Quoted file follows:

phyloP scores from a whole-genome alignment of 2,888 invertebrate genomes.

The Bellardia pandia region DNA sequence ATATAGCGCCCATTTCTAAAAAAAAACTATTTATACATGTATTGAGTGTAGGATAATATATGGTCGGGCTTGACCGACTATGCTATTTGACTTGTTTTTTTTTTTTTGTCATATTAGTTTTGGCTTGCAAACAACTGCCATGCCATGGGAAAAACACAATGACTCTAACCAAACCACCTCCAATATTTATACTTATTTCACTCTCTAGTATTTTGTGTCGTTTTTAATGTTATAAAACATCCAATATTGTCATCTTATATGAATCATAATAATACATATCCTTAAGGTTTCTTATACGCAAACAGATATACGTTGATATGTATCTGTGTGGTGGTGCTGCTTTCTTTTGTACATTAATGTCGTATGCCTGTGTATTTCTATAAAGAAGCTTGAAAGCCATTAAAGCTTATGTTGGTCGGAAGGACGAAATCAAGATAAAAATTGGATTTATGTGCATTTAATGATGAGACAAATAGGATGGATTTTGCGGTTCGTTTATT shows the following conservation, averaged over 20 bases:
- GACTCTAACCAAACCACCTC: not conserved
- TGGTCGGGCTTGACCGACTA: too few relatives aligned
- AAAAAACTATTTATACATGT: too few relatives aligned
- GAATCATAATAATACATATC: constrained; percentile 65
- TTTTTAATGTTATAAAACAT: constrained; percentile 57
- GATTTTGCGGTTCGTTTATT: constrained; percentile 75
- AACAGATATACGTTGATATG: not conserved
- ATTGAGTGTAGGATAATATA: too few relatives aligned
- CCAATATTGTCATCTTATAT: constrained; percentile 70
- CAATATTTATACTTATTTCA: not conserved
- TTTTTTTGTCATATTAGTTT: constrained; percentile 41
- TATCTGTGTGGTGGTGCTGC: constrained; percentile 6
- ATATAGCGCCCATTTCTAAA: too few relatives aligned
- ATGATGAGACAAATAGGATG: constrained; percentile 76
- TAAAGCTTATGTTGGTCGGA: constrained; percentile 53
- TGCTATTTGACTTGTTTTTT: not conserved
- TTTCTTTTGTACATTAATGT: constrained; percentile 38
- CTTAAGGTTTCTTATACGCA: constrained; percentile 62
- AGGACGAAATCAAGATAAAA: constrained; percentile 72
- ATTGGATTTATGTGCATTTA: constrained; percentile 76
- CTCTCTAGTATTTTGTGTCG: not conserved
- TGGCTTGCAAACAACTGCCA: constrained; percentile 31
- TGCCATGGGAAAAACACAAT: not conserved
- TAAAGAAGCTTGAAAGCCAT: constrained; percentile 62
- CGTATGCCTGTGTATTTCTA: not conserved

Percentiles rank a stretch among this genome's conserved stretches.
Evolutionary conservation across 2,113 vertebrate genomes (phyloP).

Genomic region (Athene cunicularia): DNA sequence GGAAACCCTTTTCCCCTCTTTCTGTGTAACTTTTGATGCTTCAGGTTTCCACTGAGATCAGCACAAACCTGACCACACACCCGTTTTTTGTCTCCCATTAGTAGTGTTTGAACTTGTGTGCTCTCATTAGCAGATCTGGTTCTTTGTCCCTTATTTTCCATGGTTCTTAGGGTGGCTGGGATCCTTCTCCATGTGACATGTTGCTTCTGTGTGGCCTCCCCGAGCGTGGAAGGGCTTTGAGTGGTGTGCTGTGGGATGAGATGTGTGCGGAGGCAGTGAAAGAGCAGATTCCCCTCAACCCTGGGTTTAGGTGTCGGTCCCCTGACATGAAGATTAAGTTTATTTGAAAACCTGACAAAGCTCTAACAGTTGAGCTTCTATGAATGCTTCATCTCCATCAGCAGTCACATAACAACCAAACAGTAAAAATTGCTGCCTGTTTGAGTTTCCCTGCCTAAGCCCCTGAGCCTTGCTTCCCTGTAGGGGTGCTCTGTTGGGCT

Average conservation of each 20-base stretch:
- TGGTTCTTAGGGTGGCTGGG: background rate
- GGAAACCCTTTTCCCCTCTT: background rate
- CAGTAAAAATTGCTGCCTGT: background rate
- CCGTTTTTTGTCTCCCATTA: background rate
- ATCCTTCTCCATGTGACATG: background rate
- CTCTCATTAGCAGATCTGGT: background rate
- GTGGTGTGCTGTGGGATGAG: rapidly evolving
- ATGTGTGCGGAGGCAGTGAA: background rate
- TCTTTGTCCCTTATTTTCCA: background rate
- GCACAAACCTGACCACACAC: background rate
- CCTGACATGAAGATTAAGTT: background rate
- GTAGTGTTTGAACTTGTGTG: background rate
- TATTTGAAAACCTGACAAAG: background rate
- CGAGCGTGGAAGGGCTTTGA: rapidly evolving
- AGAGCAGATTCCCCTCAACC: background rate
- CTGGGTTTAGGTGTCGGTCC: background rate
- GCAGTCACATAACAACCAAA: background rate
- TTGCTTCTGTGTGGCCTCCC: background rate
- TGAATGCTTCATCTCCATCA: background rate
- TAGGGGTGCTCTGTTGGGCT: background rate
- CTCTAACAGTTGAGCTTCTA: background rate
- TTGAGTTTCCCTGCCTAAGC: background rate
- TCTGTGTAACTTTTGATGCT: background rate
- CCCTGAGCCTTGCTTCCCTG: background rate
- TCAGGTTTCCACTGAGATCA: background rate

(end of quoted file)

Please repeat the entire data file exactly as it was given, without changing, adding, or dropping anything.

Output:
phyloP scores from a whole-genome alignment of 2,888 invertebrate genomes.

The Bellardia pandia region DNA sequence ATATAGCGCCCATTTCTAAAAAAAAACTATTTATACATGTATTGAGTGTAGGATAATATATGGTCGGGCTTGACCGACTATGCTATTTGACTTGTTTTTTTTTTTTTGTCATATTAGTTTTGGCTTGCAAACAACTGCCATGCCATGGGAAAAACACAATGACTCTAACCAAACCACCTCCAATATTTATACTTATTTCACTCTCTAGTATTTTGTGTCGTTTTTAATGTTATAAAACATCCAATATTGTCATCTTATATGAATCATAATAATACATATCCTTAAGGTTTCTTATACGCAAACAGATATACGTTGATATGTATCTGTGTGGTGGTGCTGCTTTCTTTTGTACATTAATGTCGTATGCCTGTGTATTTCTATAAAGAAGCTTGAAAGCCATTAAAGCTTATGTTGGTCGGAAGGACGAAATCAAGATAAAAATTGGATTTATGTGCATTTAATGATGAGACAAATAGGATGGATTTTGCGGTTCGTTTATT shows the following conservation, averaged over 20 bases:
- GACTCTAACCAAACCACCTC: not conserved
- TGGTCGGGCTTGACCGACTA: too few relatives aligned
- AAAAAACTATTTATACATGT: too few relatives aligned
- GAATCATAATAATACATATC: constrained; percentile 65
- TTTTTAATGTTATAAAACAT: constrained; percentile 57
- GATTTTGCGGTTCGTTTATT: constrained; percentile 75
- AACAGATATACGTTGATATG: not conserved
- ATTGAGTGTAGGATAATATA: too few relatives aligned
- CCAATATTGTCATCTTATAT: constrained; percentile 70
- CAATATTTATACTTATTTCA: not conserved
- TTTTTTTGTCATATTAGTTT: constrained; percentile 41
- TATCTGTGTGGTGGTGCTGC: constrained; percentile 6
- ATATAGCGCCCATTTCTAAA: too few relatives aligned
- ATGATGAGACAAATAGGATG: constrained; percentile 76
- TAAAGCTTATGTTGGTCGGA: constrained; percentile 53
- TGCTATTTGACTTGTTTTTT: not conserved
- TTTCTTTTGTACATTAATGT: constrained; percentile 38
- CTTAAGGTTTCTTATACGCA: constrained; percentile 62
- AGGACGAAATCAAGATAAAA: constrained; percentile 72
- ATTGGATTTATGTGCATTTA: constrained; percentile 76
- CTCTCTAGTATTTTGTGTCG: not conserved
- TGGCTTGCAAACAACTGCCA: constrained; percentile 31
- TGCCATGGGAAAAACACAAT: not conserved
- TAAAGAAGCTTGAAAGCCAT: constrained; percentile 62
- CGTATGCCTGTGTATTTCTA: not conserved

Percentiles rank a stretch among this genome's conserved stretches.
Evolutionary conservation across 2,113 vertebrate genomes (phyloP).

Genomic region (Athene cunicularia): DNA sequence GGAAACCCTTTTCCCCTCTTTCTGTGTAACTTTTGATGCTTCAGGTTTCCACTGAGATCAGCACAAACCTGACCACACACCCGTTTTTTGTCTCCCATTAGTAGTGTTTGAACTTGTGTGCTCTCATTAGCAGATCTGGTTCTTTGTCCCTTATTTTCCATGGTTCTTAGGGTGGCTGGGATCCTTCTCCATGTGACATGTTGCTTCTGTGTGGCCTCCCCGAGCGTGGAAGGGCTTTGAGTGGTGTGCTGTGGGATGAGATGTGTGCGGAGGCAGTGAAAGAGCAGATTCCCCTCAACCCTGGGTTTAGGTGTCGGTCCCCTGACATGAAGATTAAGTTTATTTGAAAACCTGACAAAGCTCTAACAGTTGAGCTTCTATGAATGCTTCATCTCCATCAGCAGTCACATAACAACCAAACAGTAAAAATTGCTGCCTGTTTGAGTTTCCCTGCCTAAGCCCCTGAGCCTTGCTTCCCTGTAGGGGTGCTCTGTTGGGCT

Average conservation of each 20-base stretch:
- TGGTTCTTAGGGTGGCTGGG: background rate
- GGAAACCCTTTTCCCCTCTT: background rate
- CAGTAAAAATTGCTGCCTGT: background rate
- CCGTTTTTTGTCTCCCATTA: background rate
- ATCCTTCTCCATGTGACATG: background rate
- CTCTCATTAGCAGATCTGGT: background rate
- GTGGTGTGCTGTGGGATGAG: rapidly evolving
- ATGTGTGCGGAGGCAGTGAA: background rate
- TCTTTGTCCCTTATTTTCCA: background rate
- GCACAAACCTGACCACACAC: background rate
- CCTGACATGAAGATTAAGTT: background rate
- GTAGTGTTTGAACTTGTGTG: background rate
- TATTTGAAAACCTGACAAAG: background rate
- CGAGCGTGGAAGGGCTTTGA: rapidly evolving
- AGAGCAGATTCCCCTCAACC: background rate
- CTGGGTTTAGGTGTCGGTCC: background rate
- GCAGTCACATAACAACCAAA: background rate
- TTGCTTCTGTGTGGCCTCCC: background rate
- TGAATGCTTCATCTCCATCA: background rate
- TAGGGGTGCTCTGTTGGGCT: background rate
- CTCTAACAGTTGAGCTTCTA: background rate
- TTGAGTTTCCCTGCCTAAGC: background rate
- TCTGTGTAACTTTTGATGCT: background rate
- CCCTGAGCCTTGCTTCCCTG: background rate
- TCAGGTTTCCACTGAGATCA: background rate